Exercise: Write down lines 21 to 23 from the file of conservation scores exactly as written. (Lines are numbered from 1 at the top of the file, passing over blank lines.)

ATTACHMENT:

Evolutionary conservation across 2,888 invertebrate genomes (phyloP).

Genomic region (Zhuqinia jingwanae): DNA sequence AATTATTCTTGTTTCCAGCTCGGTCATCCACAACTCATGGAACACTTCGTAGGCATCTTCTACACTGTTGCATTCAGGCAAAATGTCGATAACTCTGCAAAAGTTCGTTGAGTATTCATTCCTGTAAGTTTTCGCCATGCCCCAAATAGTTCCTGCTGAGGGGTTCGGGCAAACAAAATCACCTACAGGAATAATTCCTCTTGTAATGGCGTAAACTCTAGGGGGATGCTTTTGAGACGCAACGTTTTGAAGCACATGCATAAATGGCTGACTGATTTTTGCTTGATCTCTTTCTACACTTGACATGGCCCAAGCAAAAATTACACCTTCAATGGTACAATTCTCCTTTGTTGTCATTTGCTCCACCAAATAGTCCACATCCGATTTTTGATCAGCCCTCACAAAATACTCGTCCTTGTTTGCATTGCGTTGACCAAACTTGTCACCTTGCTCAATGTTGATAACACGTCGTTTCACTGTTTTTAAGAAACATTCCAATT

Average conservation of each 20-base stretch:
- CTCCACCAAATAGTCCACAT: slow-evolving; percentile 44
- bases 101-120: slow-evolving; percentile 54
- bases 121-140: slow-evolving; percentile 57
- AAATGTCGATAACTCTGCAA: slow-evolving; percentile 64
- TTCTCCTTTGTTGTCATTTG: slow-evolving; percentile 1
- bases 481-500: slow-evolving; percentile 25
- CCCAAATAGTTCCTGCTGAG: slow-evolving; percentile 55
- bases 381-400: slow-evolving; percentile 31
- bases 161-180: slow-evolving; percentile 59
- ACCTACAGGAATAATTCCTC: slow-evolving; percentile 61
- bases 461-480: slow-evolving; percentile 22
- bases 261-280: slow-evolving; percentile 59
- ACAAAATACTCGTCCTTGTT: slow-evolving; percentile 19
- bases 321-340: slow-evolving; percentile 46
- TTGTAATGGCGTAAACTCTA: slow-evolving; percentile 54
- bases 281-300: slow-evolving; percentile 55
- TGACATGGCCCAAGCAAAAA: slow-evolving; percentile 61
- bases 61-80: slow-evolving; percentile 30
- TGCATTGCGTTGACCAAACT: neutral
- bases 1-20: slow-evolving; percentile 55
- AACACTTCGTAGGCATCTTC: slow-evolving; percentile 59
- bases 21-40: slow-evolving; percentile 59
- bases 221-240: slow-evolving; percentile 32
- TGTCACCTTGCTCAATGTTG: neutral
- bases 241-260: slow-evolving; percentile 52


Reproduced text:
- bases 61-80: slow-evolving; percentile 30
- TGCATTGCGTTGACCAAACT: neutral
- bases 1-20: slow-evolving; percentile 55